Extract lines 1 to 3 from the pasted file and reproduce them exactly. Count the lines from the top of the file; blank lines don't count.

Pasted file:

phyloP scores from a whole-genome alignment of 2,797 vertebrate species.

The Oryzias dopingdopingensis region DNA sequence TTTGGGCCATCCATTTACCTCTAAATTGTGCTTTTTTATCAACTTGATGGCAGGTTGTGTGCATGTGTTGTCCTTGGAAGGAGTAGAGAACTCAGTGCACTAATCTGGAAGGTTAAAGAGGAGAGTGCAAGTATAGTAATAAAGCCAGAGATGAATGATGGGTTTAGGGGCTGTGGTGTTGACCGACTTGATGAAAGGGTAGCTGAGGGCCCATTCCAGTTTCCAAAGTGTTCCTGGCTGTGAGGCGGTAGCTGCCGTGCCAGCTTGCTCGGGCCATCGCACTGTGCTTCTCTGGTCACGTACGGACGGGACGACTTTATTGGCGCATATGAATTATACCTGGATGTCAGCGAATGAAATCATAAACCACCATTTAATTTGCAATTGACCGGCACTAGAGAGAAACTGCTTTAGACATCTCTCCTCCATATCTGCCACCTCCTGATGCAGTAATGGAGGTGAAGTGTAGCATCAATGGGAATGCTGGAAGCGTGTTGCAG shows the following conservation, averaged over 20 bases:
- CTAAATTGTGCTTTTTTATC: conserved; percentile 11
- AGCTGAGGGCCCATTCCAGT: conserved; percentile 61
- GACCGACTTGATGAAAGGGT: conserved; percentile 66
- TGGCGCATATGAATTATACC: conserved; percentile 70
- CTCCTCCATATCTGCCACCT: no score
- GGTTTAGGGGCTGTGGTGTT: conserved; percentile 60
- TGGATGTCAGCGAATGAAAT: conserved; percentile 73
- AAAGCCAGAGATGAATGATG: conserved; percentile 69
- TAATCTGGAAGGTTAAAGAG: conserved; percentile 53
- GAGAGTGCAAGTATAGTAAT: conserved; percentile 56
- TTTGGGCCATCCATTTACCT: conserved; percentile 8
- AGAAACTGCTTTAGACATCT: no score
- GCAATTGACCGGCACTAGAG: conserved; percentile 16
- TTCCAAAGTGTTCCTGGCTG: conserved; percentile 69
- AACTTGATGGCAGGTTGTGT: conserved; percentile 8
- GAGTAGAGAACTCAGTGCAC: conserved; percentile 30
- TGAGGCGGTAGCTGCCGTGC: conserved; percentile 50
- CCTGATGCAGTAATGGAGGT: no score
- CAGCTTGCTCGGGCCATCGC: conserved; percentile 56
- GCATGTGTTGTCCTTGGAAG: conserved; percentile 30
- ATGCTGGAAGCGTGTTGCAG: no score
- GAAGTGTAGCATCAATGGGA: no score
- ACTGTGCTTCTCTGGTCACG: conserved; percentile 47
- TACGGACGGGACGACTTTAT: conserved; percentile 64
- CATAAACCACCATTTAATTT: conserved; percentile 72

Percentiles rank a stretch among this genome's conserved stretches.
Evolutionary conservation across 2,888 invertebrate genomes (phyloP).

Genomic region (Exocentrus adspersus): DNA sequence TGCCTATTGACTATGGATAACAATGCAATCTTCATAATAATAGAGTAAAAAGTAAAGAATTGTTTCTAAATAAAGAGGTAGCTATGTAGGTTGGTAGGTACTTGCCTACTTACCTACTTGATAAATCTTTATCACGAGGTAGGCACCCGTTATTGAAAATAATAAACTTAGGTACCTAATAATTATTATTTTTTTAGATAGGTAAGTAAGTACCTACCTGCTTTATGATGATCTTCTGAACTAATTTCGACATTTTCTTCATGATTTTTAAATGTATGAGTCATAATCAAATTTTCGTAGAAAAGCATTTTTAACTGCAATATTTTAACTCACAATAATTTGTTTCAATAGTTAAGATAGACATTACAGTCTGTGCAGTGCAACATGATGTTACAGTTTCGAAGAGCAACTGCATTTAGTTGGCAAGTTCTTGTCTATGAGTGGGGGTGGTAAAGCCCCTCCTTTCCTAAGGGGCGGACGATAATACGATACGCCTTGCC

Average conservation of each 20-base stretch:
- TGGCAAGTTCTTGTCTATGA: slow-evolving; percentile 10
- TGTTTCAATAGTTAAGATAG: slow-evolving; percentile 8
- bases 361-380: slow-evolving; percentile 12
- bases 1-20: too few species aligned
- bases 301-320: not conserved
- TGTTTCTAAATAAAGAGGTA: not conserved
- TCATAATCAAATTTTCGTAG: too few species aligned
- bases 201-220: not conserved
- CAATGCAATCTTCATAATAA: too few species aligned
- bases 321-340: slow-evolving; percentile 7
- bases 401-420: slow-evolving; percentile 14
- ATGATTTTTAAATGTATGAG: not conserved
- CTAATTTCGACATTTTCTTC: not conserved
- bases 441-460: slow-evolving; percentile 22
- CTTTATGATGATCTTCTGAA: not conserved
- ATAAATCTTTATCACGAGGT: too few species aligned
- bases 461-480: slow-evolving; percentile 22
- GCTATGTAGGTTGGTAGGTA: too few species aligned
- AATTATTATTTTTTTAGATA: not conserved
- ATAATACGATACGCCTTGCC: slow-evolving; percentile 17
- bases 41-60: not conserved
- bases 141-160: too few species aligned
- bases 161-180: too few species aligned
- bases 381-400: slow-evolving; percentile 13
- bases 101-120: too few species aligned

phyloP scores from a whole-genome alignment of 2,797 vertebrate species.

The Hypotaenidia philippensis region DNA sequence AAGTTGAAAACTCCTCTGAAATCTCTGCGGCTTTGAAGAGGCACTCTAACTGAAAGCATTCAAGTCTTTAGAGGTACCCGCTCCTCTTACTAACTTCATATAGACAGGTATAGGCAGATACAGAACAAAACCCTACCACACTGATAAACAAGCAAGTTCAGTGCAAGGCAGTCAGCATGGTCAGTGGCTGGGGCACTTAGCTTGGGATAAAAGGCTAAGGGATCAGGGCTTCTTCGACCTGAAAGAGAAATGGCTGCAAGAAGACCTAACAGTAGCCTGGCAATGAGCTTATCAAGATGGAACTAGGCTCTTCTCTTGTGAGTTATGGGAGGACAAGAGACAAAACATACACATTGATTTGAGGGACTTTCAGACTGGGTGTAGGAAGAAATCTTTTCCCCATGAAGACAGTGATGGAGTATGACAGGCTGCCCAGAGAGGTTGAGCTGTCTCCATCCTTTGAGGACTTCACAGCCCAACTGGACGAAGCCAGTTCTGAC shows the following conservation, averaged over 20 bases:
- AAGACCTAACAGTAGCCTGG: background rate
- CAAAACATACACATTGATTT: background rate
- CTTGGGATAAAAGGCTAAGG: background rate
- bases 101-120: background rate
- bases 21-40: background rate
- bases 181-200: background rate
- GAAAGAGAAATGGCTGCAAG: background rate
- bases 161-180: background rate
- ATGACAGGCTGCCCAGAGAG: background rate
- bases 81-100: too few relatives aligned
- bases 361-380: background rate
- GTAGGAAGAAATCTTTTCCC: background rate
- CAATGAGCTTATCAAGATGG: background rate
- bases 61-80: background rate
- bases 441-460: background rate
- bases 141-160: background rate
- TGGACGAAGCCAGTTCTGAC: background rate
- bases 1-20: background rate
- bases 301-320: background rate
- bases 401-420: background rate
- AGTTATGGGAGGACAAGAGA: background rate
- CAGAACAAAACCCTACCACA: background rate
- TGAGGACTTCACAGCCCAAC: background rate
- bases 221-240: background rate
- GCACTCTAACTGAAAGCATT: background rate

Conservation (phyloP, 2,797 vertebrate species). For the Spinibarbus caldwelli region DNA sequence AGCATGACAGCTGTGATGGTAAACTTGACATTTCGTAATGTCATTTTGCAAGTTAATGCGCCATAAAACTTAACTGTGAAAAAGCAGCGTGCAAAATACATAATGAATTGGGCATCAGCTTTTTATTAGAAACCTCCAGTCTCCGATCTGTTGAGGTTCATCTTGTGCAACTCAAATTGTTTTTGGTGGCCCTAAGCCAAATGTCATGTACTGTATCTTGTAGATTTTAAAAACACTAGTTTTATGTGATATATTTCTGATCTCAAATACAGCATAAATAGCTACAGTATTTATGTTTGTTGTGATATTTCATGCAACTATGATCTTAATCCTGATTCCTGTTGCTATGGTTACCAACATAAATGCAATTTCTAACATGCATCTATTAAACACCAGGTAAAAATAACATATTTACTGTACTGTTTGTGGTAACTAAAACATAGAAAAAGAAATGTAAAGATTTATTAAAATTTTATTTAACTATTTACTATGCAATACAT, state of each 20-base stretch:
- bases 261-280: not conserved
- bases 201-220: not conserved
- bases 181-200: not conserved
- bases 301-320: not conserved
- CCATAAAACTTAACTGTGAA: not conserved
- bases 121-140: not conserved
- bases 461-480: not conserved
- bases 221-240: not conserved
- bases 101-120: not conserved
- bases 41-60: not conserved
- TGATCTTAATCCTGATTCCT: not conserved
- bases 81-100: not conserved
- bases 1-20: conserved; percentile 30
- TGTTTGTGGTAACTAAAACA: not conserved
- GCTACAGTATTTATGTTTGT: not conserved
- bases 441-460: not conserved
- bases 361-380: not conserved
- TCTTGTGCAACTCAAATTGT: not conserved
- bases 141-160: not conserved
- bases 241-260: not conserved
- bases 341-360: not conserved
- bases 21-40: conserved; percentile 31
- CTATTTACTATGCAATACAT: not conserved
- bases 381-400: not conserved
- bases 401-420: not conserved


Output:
phyloP scores from a whole-genome alignment of 2,797 vertebrate species.

The Oryzias dopingdopingensis region DNA sequence TTTGGGCCATCCATTTACCTCTAAATTGTGCTTTTTTATCAACTTGATGGCAGGTTGTGTGCATGTGTTGTCCTTGGAAGGAGTAGAGAACTCAGTGCACTAATCTGGAAGGTTAAAGAGGAGAGTGCAAGTATAGTAATAAAGCCAGAGATGAATGATGGGTTTAGGGGCTGTGGTGTTGACCGACTTGATGAAAGGGTAGCTGAGGGCCCATTCCAGTTTCCAAAGTGTTCCTGGCTGTGAGGCGGTAGCTGCCGTGCCAGCTTGCTCGGGCCATCGCACTGTGCTTCTCTGGTCACGTACGGACGGGACGACTTTATTGGCGCATATGAATTATACCTGGATGTCAGCGAATGAAATCATAAACCACCATTTAATTTGCAATTGACCGGCACTAGAGAGAAACTGCTTTAGACATCTCTCCTCCATATCTGCCACCTCCTGATGCAGTAATGGAGGTGAAGTGTAGCATCAATGGGAATGCTGGAAGCGTGTTGCAG shows the following conservation, averaged over 20 bases:
- CTAAATTGTGCTTTTTTATC: conserved; percentile 11